Hey Kids! Go Outside, Already

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American kids today spend only four to seven minutes a day playing outdoors. We hear a new call to raise the "wild child."

A child walks through a forest landscape. (Rudolf Vlček / Flickr)
A child walks through a forest landscape. (Rudolf Vlček / Flickr)

In the space of a generation, American children have been largely pulled out of nature. By one study, the average American boy or girl now spends, on average, just four to seven minutes a day outdoors. There are all kinds of reasons, but at heart it’s a lifestyle change. More screens, more protectiveness, more scheduled lives. American kids under what some call “house arrest.’ My guest today says that childhood divorce from nature is costing us, our children, dearly in physical and mental health and more.  This hour On Point: getting the kids back to nature. Raising the “wild child.”
-- Tom Ashbrook


Dr. Scott Sampson, dinosaur paleontologist and chief curator at the Denver Museum of Nature and Science. Author of the new book, "How To Raise A Wild Child: The Art and Science of Falling In Love With Nature." Host and science advisor of the PBS Kids series, "Dinosaur Train." (@drscottsampson)

Erin Kenny, co-founder and director of the Ceadarsong Nature School. Author of "Forest Kindergartens: The Cedarsong Way." (@CedarSongSchool)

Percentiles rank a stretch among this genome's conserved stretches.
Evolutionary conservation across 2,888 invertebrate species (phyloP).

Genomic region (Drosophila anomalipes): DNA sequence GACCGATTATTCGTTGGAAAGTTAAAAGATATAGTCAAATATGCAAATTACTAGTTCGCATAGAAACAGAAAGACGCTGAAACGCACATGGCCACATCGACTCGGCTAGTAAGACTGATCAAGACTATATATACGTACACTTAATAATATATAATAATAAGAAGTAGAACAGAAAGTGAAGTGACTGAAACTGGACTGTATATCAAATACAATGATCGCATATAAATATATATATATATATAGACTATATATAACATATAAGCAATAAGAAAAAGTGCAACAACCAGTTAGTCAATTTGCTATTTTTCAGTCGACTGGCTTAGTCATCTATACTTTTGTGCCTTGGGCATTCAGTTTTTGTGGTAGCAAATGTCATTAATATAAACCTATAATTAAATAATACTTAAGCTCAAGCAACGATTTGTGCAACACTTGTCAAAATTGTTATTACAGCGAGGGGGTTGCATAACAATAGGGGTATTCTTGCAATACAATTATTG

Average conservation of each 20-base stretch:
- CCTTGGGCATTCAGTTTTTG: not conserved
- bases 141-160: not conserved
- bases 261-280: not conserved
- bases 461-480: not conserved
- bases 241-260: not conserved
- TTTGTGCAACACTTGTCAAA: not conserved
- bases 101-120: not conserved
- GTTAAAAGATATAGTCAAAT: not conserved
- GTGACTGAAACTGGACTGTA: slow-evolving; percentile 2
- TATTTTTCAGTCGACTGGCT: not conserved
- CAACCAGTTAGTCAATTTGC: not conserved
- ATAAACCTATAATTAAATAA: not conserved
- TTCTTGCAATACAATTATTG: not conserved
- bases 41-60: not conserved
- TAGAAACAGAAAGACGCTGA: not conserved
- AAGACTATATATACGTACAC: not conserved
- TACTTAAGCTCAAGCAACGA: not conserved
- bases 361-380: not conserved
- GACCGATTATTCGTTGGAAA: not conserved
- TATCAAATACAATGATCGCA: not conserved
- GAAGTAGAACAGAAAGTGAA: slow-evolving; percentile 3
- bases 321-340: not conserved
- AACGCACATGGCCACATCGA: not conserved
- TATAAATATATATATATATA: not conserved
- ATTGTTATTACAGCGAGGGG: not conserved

From Tom’s Reading List

The Wall Street Journal: Resorts Promise Families the Perfect Getaway—From Electronics -- "Once a coveted perk at hotels or getaways, Wi-Fi has become something some parents will pay up to avoid as they plan their spring and summer travel. Strategies for prying children off of electronics include visiting wilderness areas without Wi-Fi service, or jetting off to foreign countries, where roaming charges make texting prohibitively expensive. Some parents plot to keep children too busy to crave computer time."

USA Today: Md. parents investigated for letting kids walk alone — "Maryland law prohibits children under the age of 8 from being unattended in a dwelling or car, but makes no reference to the outdoors. A person must be at least 13 years old to supervise a child under 8. Child Protective Services could not address this specific case but did point to Maryland law, which defines child neglect as a failure to provide proper care and supervision of a child."

NPR News: Kids Need Abundant Connection With Nature -- "One of the problems today is that kids don't have their sensory skills developed. We can walk outside and not hear the birds or smell the flowers or feel the air. And so the initial challenge is just to start noticing nature. Get kids taking pictures of it if they need to use technology. But just start to engage with it, become aware of it and at that point, you are actually doing nature connection for your kids."

See Our Blog For Some Suggested Nature Apps 

Read An Excerpt Of "How To Raise A Wild Child" By Scott Sampson

This program aired on March 26, 2015.


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